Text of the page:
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The VASSAD Method

I’ve been talking with a lot of people lately about weight loss.  Everyone has an opinion on what works and that is usually based on what works for them.  There are so many different programs out there – how do you know what is going to work for you?  Reading about them all can make your head spin and cause even more confusion.

Therefore I have decided to help you by creating my own system, which I am calling the VASSAD Method of behavior change.  I think it is important to have an acronym so that people can remember it by what each of the letters mean.  Most acronyms form real words, and I know that VASSAD isn’t a real word.  But I think this concept makes sense, and I am hoping it will catch on.  I’ll know for sure when it’s acceptable on Words with Friends.

Here is how it works:  First, set a goal.  Most people don’t know what a goal really looks like.  “Lose weight” is not a goal.  At best it’s a wish.  It’s not much different from saying “be healthier”.  Without some very specific parameters, you are doomed to fail before you even begin.  When I worked in the corporate world, I had to set goals for the people who reported to me.  If I told them that their goal was to “work harder”, I think it would have left them very confused and quite unsure as to how to accomplish this.  Businesses know this, so they give us little acronyms to help us remember how to do it.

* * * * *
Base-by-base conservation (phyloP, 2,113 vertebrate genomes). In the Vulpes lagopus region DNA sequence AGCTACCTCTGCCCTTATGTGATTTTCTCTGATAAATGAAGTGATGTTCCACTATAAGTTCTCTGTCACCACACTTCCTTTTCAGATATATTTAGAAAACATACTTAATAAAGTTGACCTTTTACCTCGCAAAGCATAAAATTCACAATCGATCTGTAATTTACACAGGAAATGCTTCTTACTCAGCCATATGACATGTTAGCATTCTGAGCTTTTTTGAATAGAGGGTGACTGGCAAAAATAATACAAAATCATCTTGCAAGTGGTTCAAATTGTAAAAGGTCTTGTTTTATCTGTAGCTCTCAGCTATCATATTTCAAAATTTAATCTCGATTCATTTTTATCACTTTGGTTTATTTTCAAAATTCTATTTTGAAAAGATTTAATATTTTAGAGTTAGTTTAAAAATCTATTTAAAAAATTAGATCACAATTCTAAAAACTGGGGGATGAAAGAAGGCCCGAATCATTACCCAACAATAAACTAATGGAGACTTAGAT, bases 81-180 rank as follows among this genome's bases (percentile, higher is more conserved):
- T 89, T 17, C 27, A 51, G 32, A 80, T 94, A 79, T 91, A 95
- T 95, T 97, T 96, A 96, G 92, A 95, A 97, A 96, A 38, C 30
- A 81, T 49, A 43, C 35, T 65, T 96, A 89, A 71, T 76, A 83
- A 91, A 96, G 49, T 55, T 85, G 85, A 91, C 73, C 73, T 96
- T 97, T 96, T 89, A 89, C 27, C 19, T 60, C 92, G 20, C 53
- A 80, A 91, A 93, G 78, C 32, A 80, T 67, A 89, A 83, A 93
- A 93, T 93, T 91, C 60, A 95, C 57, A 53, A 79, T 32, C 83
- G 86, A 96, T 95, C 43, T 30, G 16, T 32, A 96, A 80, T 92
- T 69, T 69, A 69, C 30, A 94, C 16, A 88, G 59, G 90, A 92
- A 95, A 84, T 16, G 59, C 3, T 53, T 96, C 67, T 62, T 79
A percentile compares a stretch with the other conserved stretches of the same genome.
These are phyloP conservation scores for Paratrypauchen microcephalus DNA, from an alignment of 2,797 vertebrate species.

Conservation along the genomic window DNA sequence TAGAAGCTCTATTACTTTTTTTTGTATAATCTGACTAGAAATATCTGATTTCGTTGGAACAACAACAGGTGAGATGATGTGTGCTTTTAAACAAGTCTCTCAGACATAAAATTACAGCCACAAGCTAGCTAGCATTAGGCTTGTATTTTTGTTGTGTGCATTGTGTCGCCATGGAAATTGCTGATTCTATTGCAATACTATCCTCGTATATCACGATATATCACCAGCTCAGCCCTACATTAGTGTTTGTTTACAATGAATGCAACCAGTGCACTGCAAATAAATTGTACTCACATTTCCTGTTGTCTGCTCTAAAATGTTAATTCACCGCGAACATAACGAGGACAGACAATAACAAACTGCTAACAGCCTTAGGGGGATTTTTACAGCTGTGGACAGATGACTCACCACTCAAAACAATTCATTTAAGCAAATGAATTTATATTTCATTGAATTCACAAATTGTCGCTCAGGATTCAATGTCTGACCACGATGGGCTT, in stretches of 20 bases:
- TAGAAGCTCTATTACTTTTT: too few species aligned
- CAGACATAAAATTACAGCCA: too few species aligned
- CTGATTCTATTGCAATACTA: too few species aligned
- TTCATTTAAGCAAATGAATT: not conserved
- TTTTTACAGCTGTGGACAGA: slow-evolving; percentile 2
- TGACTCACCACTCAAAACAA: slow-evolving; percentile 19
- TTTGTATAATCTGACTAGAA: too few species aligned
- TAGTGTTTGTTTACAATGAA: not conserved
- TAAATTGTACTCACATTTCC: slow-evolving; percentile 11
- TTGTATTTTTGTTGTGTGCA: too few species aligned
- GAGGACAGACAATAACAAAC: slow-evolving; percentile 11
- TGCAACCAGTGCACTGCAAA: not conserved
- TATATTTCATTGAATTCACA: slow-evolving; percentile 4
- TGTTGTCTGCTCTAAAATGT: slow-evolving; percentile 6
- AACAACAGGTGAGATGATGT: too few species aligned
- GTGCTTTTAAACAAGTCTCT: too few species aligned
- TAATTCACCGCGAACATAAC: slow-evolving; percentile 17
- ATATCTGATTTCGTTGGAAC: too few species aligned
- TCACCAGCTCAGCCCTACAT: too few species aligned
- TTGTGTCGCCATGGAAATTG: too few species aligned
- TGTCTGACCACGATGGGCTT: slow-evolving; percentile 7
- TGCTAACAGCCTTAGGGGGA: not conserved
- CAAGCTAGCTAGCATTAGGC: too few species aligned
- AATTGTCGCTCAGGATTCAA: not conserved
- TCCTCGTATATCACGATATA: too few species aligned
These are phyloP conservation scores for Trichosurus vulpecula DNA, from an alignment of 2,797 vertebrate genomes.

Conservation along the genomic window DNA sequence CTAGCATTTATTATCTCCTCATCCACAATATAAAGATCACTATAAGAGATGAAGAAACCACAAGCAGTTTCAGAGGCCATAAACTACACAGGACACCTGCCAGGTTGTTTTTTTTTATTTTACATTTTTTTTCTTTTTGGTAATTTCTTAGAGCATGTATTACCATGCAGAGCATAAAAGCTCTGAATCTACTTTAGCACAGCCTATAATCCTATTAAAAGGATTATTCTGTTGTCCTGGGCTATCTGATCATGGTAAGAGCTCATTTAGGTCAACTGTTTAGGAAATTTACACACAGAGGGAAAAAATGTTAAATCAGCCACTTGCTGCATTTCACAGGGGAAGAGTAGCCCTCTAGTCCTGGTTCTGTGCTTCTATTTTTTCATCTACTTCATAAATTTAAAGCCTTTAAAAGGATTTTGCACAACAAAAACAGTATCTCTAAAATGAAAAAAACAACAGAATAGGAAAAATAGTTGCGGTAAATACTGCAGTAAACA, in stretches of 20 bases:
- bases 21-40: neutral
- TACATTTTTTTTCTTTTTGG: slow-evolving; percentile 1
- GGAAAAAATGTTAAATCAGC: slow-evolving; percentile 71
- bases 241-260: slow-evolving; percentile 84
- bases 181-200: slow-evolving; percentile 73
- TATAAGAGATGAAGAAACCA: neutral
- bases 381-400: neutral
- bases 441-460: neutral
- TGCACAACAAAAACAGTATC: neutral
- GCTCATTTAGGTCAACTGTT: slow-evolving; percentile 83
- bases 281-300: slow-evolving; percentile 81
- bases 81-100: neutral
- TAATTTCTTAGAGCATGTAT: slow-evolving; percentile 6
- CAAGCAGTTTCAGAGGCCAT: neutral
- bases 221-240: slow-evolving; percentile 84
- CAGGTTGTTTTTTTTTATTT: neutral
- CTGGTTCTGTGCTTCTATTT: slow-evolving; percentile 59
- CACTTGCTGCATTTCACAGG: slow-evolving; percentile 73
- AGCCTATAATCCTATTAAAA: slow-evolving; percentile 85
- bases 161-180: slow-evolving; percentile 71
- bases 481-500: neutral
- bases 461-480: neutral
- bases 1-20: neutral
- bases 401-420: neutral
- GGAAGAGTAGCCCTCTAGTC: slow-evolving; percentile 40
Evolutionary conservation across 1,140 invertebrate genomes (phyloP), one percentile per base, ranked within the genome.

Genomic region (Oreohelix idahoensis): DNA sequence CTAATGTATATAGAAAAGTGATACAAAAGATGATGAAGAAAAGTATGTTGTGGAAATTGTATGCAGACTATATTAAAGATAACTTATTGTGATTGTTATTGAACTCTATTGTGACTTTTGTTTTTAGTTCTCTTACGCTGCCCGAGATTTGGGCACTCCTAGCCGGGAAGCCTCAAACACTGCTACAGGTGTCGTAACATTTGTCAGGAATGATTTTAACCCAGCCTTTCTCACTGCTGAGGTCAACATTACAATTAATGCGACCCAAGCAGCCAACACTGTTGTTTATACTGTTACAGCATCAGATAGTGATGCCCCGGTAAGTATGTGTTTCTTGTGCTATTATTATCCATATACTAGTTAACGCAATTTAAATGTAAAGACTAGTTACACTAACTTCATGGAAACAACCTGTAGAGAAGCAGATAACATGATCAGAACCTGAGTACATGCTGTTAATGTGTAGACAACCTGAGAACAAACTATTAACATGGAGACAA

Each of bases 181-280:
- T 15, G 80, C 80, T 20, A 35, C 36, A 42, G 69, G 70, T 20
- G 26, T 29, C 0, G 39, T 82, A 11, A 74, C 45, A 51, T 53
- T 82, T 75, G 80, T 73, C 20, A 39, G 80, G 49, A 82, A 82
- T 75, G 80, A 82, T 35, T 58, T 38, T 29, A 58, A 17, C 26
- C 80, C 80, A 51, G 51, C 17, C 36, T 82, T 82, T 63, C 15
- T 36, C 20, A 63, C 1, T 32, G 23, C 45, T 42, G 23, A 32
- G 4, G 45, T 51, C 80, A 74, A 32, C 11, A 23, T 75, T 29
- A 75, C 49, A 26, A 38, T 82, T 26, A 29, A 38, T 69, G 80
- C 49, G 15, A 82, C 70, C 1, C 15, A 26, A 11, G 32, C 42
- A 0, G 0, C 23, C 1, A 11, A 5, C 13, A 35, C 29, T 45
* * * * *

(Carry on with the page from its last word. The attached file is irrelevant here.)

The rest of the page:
As in business, the acronym SMART helps to create goals that are:  Specific, Measurable, Attainable, Realistic and Time bound.  So to claim you are going to “lose weight” is a little bit vague.  However, planning to “Lose 20 pounds in the next 3 months at a rate of 1-2 pounds per week” is a SMART goal since it meets all the parameters.  Once you have a meaningful goal, you can employ the VASSAD method, organized here in order of the letters:

Visualize Success

When I ask my clients why they want to work out, they generally say that they want to look and feel better.  To which I reply, “that’s not SMART”.  I ask them to list their top goals along with 10 reasons why they want to reach those goals.  This is the most important part of the exercise.  Asking the question “why” enough times will usually get people to start visualizing what it will look like when they reach that place.  Maybe it’s wearing a special outfit or being able to finish a 5K – regardless of the goal, the visual image of accomplishing it can serve as a daily reminder of why you are taking these steps.  Having an actual picture is even better.  Hang it on the fridge or use it as your screen saver on your phone or computer.  Look at it every day.  Most importantly, look at it when you feeling like taking a detour on your plan or when you just feel like giving up.  Remember why you started.  A picture is worth 1,000 words.